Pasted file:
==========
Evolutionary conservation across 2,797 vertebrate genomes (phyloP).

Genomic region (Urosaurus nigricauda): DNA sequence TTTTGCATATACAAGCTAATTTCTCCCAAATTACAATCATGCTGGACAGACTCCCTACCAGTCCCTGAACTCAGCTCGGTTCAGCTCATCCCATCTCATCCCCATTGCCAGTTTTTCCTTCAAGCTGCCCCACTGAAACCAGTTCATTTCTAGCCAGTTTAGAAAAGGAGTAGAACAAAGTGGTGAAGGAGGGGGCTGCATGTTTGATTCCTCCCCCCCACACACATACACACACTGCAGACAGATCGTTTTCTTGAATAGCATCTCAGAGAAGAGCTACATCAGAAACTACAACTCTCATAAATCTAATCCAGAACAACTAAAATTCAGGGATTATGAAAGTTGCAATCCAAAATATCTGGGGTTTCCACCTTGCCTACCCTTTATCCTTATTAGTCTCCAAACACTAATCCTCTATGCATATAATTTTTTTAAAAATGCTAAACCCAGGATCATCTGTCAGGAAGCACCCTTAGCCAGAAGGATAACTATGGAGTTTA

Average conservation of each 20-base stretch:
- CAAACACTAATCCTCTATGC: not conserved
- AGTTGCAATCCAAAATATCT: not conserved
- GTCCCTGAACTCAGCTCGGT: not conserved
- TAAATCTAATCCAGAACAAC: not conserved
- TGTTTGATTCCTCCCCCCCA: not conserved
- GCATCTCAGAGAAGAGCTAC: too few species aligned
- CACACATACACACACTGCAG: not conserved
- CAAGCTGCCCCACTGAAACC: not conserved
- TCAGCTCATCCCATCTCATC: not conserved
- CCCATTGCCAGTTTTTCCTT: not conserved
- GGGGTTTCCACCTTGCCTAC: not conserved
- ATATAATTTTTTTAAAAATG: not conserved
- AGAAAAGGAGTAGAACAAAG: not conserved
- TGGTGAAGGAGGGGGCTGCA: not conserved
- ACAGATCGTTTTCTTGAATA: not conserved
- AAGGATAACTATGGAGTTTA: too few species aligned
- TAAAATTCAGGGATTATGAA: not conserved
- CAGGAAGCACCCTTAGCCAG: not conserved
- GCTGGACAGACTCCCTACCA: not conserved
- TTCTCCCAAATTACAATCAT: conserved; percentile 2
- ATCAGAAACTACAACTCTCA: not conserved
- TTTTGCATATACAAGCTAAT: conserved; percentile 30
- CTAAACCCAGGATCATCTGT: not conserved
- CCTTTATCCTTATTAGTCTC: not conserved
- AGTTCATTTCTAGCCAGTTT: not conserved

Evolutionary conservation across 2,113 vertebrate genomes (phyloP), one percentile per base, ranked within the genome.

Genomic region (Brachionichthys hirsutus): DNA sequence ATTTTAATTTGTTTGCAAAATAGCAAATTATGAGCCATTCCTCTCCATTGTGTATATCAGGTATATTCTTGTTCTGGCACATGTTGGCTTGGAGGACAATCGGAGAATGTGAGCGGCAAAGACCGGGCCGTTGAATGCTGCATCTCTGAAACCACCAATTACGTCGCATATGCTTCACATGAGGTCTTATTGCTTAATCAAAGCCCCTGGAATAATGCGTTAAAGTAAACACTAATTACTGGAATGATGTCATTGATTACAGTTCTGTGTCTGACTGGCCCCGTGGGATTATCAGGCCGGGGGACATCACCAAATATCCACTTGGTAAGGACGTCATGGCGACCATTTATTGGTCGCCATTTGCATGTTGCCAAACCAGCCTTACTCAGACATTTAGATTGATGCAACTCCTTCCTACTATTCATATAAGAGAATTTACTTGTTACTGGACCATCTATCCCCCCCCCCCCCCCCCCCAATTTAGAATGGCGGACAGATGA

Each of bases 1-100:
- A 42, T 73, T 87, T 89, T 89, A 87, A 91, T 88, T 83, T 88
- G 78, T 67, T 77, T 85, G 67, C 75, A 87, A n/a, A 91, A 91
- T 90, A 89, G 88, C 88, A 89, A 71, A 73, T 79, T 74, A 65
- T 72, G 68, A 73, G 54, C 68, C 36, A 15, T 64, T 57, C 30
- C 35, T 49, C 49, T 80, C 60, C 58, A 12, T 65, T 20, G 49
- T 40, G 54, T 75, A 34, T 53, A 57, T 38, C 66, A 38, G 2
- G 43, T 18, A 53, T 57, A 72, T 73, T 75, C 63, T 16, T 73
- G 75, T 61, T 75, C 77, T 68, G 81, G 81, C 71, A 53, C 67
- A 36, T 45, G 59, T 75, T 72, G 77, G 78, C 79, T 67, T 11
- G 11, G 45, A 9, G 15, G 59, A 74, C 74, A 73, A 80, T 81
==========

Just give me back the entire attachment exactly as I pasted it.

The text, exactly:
Evolutionary conservation across 2,797 vertebrate genomes (phyloP).

Genomic region (Urosaurus nigricauda): DNA sequence TTTTGCATATACAAGCTAATTTCTCCCAAATTACAATCATGCTGGACAGACTCCCTACCAGTCCCTGAACTCAGCTCGGTTCAGCTCATCCCATCTCATCCCCATTGCCAGTTTTTCCTTCAAGCTGCCCCACTGAAACCAGTTCATTTCTAGCCAGTTTAGAAAAGGAGTAGAACAAAGTGGTGAAGGAGGGGGCTGCATGTTTGATTCCTCCCCCCCACACACATACACACACTGCAGACAGATCGTTTTCTTGAATAGCATCTCAGAGAAGAGCTACATCAGAAACTACAACTCTCATAAATCTAATCCAGAACAACTAAAATTCAGGGATTATGAAAGTTGCAATCCAAAATATCTGGGGTTTCCACCTTGCCTACCCTTTATCCTTATTAGTCTCCAAACACTAATCCTCTATGCATATAATTTTTTTAAAAATGCTAAACCCAGGATCATCTGTCAGGAAGCACCCTTAGCCAGAAGGATAACTATGGAGTTTA

Average conservation of each 20-base stretch:
- CAAACACTAATCCTCTATGC: not conserved
- AGTTGCAATCCAAAATATCT: not conserved
- GTCCCTGAACTCAGCTCGGT: not conserved
- TAAATCTAATCCAGAACAAC: not conserved
- TGTTTGATTCCTCCCCCCCA: not conserved
- GCATCTCAGAGAAGAGCTAC: too few species aligned
- CACACATACACACACTGCAG: not conserved
- CAAGCTGCCCCACTGAAACC: not conserved
- TCAGCTCATCCCATCTCATC: not conserved
- CCCATTGCCAGTTTTTCCTT: not conserved
- GGGGTTTCCACCTTGCCTAC: not conserved
- ATATAATTTTTTTAAAAATG: not conserved
- AGAAAAGGAGTAGAACAAAG: not conserved
- TGGTGAAGGAGGGGGCTGCA: not conserved
- ACAGATCGTTTTCTTGAATA: not conserved
- AAGGATAACTATGGAGTTTA: too few species aligned
- TAAAATTCAGGGATTATGAA: not conserved
- CAGGAAGCACCCTTAGCCAG: not conserved
- GCTGGACAGACTCCCTACCA: not conserved
- TTCTCCCAAATTACAATCAT: conserved; percentile 2
- ATCAGAAACTACAACTCTCA: not conserved
- TTTTGCATATACAAGCTAAT: conserved; percentile 30
- CTAAACCCAGGATCATCTGT: not conserved
- CCTTTATCCTTATTAGTCTC: not conserved
- AGTTCATTTCTAGCCAGTTT: not conserved

Evolutionary conservation across 2,113 vertebrate genomes (phyloP), one percentile per base, ranked within the genome.

Genomic region (Brachionichthys hirsutus): DNA sequence ATTTTAATTTGTTTGCAAAATAGCAAATTATGAGCCATTCCTCTCCATTGTGTATATCAGGTATATTCTTGTTCTGGCACATGTTGGCTTGGAGGACAATCGGAGAATGTGAGCGGCAAAGACCGGGCCGTTGAATGCTGCATCTCTGAAACCACCAATTACGTCGCATATGCTTCACATGAGGTCTTATTGCTTAATCAAAGCCCCTGGAATAATGCGTTAAAGTAAACACTAATTACTGGAATGATGTCATTGATTACAGTTCTGTGTCTGACTGGCCCCGTGGGATTATCAGGCCGGGGGACATCACCAAATATCCACTTGGTAAGGACGTCATGGCGACCATTTATTGGTCGCCATTTGCATGTTGCCAAACCAGCCTTACTCAGACATTTAGATTGATGCAACTCCTTCCTACTATTCATATAAGAGAATTTACTTGTTACTGGACCATCTATCCCCCCCCCCCCCCCCCCCAATTTAGAATGGCGGACAGATGA

Each of bases 1-100:
- A 42, T 73, T 87, T 89, T 89, A 87, A 91, T 88, T 83, T 88
- G 78, T 67, T 77, T 85, G 67, C 75, A 87, A n/a, A 91, A 91
- T 90, A 89, G 88, C 88, A 89, A 71, A 73, T 79, T 74, A 65
- T 72, G 68, A 73, G 54, C 68, C 36, A 15, T 64, T 57, C 30
- C 35, T 49, C 49, T 80, C 60, C 58, A 12, T 65, T 20, G 49
- T 40, G 54, T 75, A 34, T 53, A 57, T 38, C 66, A 38, G 2
- G 43, T 18, A 53, T 57, A 72, T 73, T 75, C 63, T 16, T 73
- G 75, T 61, T 75, C 77, T 68, G 81, G 81, C 71, A 53, C 67
- A 36, T 45, G 59, T 75, T 72, G 77, G 78, C 79, T 67, T 11
- G 11, G 45, A 9, G 15, G 59, A 74, C 74, A 73, A 80, T 81